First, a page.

We often attribute the name of radicchio salad to any type of red salad with elongated leaves we happen to see on the vegetable counter.
In actual fact, there are many different varieties of radicchio but today we shall be dealing with the most noble of all, the late-growing Treviso radicchio saladPGI (Protected Geographical Indication).
What Treviso radicchio PGI is and where it grows
The term radicchio salad refers to a type of vegetable belonging to the chicory family, which can be traced back as far as the late 1500s. Late-growing Treviso radicchio is a highly valued and expensive product (priced on average from 6 to 10 Euro per kg), but when you realise the amount of work that goes into its production, you will understand why.
Only the variety that comes from one of the 24 municipal districts of the specified region that spreads over the Italian provinces of Treviso, Padua and Venice may be called authentic late-growingred Treviso radicchio. Compared to the “early-growing” variety, it is less bitter, crisper and its leaves are more spear-shaped.
This prized vegetable, called the king of winter, needs plenty of water and low temperatures and must grow on the “line of natural spring water” dividing the upper and lower plains. It is here, from under a layer of gravel, that the purest ground waters of the Dolomite mountains flow to the surface spontaneously.
The second essential factor is the cold because it is only after the second frost that a radicchio salad plant is entitled to show the PGI quality label.
How Treviso radicchio is grown and processed
First of all, the radicchio salad seeds are planted in nursery beds. The tiny chicory leaves that sprout in summer are green and tender; after about one month they are transplanted into the ground where harvesting will start in November with the first frost and continue uninterruptedly until all the crops in the field are used up.
The plant is still large and full of dark leaves, apart from the heart which is already red in colour. Once the dark outside leaves and the soil has been removed, the plants are tied into large bundles and immersed in tanks filled with spring water discharged from the river Sile for the final phase of production, called whitening.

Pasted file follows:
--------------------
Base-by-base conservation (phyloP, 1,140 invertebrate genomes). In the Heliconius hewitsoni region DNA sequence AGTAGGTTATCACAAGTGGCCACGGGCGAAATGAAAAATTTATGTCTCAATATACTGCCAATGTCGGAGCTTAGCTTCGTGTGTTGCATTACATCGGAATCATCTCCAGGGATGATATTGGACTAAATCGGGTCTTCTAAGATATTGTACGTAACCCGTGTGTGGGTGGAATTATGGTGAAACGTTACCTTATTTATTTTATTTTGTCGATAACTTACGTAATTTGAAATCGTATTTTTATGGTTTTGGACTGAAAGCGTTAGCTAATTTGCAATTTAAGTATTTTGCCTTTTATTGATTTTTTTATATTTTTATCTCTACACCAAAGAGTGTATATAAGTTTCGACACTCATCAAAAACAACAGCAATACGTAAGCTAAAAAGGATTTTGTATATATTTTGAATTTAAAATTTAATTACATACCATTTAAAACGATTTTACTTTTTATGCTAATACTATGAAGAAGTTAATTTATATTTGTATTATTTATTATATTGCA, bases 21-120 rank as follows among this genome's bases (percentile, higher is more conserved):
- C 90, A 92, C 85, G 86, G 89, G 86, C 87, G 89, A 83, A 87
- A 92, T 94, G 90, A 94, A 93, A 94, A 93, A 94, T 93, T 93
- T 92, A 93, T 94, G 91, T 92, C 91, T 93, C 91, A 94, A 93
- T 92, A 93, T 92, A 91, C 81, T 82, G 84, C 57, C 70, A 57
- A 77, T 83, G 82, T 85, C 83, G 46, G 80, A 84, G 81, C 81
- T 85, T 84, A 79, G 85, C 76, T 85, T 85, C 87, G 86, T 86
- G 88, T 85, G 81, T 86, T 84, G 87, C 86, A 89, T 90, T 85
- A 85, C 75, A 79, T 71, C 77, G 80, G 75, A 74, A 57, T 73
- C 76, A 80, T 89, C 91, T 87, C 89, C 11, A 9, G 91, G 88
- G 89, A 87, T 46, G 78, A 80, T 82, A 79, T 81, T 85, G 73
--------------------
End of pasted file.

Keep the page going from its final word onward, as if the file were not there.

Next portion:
In the course of these 20/25 days, the radicchio matures, its roots turn white and assimilate the nutritional substances of the water. In their tanks, the bundles are kept in the dark at a constant temperature of 13 degrees and the plants continue to sprout as they absorb the properties of the spring water.
The whiteness of its central stem, its red tips, the crispness and inimitably delicious flavour are the distinctive characteristics of this unique product.
The best way to eat Treviso radicchio
Unlike other leaf vegetables used as salad ingredients, Treviso radicchio lends itself perfectly to being cooked. Its crisp texture and pleasingly bitter taste, which varies with each forkful, confer a wide spectrum of sensations to the palate.
Apart from its obvious use in salads, it can be eaten raw with fresh and mature cheeses, accompanied with a drizzle of honey and a few walnuts.
It is excellent when cut lengthwise and grilled, dressed with oil, salt and pepper. It pairs very well with sweet vegetables such as pumpkin, carrots, onion, potato and beetroot. It can be made into jams and jellies for use in desserts of all kinds.
According to the people of Treviso, the best way to enjoy it is in a delicious risotto creamed with a medium mature Asiago cheese and perfectly paired with a Raboso del Piave - an autochthonous varietal - such as a Gelsaia Cecchetto.
Where to buy Treviso Radicchio
If you wish to try an authentic Treviso radicchio PGI but do not foresee a visit to Italy in the near future, here is a firm which not only produces it but sells it online to 28 European countries: delivery is guaranteed within 24/48 hours to ensure that all the nutritional values of the radicchio – fibre, mineral salts, polyphenols, vitamins and amino acids – remain intact, not to mention the all-important bitter substances that are so good for the liver.